Coaching Cathy spends most of her time between points and on changeovers telling you how to improve your game. She doesn't claim to be a tennis pro but because she has taken many, many lessons over the years, playing with her is, in her opinion, the next best thing to playing with a pro by your side. She will instruct you throughout the match but will pay almost no attention to what exactly the problem on the court is. Again, you can't change her. Pointing out to her that you really don't need her coaching may actually produce negative results. The best thing you can do is take a deep breath, take her coaching in stride and just play your game as best you can.
3. Are you partnered with “Blaming Betsy”?
Blaming Betsy is sure that your team is losing because you are not doing your job. Unlike Bossy Betty and Coaching Cathy, Betsy doesn't have any real insight into what is going wrong and doesn't have any good ideas about how to turn things around. She just knows that it's all your fault and wants to make sure you know it too. You will need A LOT of patience and a positive attitude to make it through the match with Blaming Betsy. Realize that her complaining may be a defense mechanism to distract you from her bad play. Try to keep your partner communications positive and upbeat and find the bright side to whatever is happening in your match, no matter what.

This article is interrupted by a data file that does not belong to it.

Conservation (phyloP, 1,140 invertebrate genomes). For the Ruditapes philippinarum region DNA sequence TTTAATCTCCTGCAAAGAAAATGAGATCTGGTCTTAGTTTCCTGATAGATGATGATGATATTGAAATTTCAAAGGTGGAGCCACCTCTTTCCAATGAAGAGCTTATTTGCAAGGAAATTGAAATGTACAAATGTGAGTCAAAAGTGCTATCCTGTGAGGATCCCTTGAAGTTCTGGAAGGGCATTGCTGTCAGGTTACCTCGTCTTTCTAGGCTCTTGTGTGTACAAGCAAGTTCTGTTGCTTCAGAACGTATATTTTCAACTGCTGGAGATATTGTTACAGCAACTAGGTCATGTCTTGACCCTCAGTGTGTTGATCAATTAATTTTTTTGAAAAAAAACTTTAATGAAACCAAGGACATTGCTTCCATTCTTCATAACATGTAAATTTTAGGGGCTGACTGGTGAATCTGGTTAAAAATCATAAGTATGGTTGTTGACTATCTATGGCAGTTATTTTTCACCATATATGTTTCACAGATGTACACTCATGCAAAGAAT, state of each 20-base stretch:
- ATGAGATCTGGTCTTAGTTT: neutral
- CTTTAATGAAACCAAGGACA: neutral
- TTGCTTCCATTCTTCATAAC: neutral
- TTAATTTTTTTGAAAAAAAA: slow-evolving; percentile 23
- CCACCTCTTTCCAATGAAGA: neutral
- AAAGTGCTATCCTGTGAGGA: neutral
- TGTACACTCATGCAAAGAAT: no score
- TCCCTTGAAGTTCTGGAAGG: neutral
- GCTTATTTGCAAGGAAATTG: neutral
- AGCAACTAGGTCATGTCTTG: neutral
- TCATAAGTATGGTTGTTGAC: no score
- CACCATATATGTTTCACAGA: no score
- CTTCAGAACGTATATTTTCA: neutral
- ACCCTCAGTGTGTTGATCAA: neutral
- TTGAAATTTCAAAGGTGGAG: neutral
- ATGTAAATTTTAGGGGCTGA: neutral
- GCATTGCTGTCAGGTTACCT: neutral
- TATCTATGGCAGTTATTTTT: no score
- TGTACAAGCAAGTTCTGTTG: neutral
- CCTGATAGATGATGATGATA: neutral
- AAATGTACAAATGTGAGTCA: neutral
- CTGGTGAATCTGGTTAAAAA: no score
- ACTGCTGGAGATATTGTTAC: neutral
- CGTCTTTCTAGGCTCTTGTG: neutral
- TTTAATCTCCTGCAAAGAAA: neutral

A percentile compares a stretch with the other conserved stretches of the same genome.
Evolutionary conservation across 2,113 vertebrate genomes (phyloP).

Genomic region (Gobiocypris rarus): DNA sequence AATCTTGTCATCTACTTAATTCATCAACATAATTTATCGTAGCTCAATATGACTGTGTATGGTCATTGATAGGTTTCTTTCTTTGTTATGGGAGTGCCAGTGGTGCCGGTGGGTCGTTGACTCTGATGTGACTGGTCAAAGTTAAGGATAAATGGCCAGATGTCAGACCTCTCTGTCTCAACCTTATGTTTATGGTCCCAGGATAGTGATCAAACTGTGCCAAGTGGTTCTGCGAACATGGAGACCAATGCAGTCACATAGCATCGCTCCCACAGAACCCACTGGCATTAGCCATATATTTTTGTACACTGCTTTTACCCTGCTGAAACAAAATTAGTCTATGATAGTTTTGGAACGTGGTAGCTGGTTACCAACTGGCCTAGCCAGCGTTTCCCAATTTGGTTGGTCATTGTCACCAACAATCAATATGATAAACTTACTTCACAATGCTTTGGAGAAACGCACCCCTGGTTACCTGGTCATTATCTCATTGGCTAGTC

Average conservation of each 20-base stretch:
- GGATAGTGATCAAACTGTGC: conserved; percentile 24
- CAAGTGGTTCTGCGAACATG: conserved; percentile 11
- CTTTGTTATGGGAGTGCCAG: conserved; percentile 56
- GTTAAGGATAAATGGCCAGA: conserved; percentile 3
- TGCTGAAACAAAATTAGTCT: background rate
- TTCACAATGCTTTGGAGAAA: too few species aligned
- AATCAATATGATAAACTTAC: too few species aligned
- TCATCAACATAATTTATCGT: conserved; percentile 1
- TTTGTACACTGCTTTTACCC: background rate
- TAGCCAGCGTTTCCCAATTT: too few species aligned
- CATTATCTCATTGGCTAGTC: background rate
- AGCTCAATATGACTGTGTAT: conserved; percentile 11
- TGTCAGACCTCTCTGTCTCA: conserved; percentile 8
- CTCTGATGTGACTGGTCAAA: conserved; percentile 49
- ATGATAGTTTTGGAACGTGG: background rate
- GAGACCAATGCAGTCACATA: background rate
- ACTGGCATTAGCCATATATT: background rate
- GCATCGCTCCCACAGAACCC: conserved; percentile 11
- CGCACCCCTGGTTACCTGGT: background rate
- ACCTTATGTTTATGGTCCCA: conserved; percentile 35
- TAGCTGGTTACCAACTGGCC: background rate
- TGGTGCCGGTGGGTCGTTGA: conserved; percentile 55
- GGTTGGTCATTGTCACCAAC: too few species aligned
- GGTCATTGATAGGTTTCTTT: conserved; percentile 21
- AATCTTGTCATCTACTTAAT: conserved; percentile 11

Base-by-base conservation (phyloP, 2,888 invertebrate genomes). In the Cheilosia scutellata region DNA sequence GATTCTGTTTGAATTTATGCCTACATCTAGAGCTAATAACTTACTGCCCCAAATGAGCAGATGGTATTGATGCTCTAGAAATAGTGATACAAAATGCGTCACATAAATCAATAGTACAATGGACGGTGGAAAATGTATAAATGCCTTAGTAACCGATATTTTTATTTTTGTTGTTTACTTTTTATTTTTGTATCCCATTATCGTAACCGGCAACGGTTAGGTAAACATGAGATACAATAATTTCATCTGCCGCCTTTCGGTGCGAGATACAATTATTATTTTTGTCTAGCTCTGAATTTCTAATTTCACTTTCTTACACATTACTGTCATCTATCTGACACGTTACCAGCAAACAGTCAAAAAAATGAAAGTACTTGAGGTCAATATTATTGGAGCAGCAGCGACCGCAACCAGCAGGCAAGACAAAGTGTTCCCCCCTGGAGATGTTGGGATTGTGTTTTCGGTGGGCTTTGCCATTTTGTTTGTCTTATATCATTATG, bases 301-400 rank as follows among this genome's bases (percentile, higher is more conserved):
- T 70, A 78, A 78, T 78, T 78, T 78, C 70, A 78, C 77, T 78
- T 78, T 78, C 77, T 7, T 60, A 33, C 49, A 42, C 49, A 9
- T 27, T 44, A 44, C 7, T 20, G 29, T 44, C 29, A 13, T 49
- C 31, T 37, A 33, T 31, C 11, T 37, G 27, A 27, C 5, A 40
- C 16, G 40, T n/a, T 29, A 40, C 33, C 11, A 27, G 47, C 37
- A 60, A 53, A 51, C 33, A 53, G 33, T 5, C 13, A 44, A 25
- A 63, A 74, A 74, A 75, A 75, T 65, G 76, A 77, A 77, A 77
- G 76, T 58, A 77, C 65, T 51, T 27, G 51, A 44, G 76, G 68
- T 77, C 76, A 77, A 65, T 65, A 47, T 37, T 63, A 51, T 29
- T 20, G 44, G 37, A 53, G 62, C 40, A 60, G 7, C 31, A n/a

4. Are you partnered with “Hooking Hannah”?
“Hooking” is what we call cheating in tennis and Hannah will be hooking right from the start of your match. You may not be 100% sure on your calls but Hannah is always positive on her's. And her calls always seem to work in her favor. You will often find yourself in the uncomfortable position of seeing a ball “in” that Hannah called “out” in which case, you are supposed to correct your partner. But correcting Hannah all the time is no fun and can certainly lead to a rift in your partnership during the match. Just remember to call them as you see them, point out any “errors” in Hannah's calls when necessary, be willing to accept that Hannah might never want to play with you again, and leave the match feeling good about your own calls and your standards of fair play.
5. Are you partnered with “Talkative Teresa”?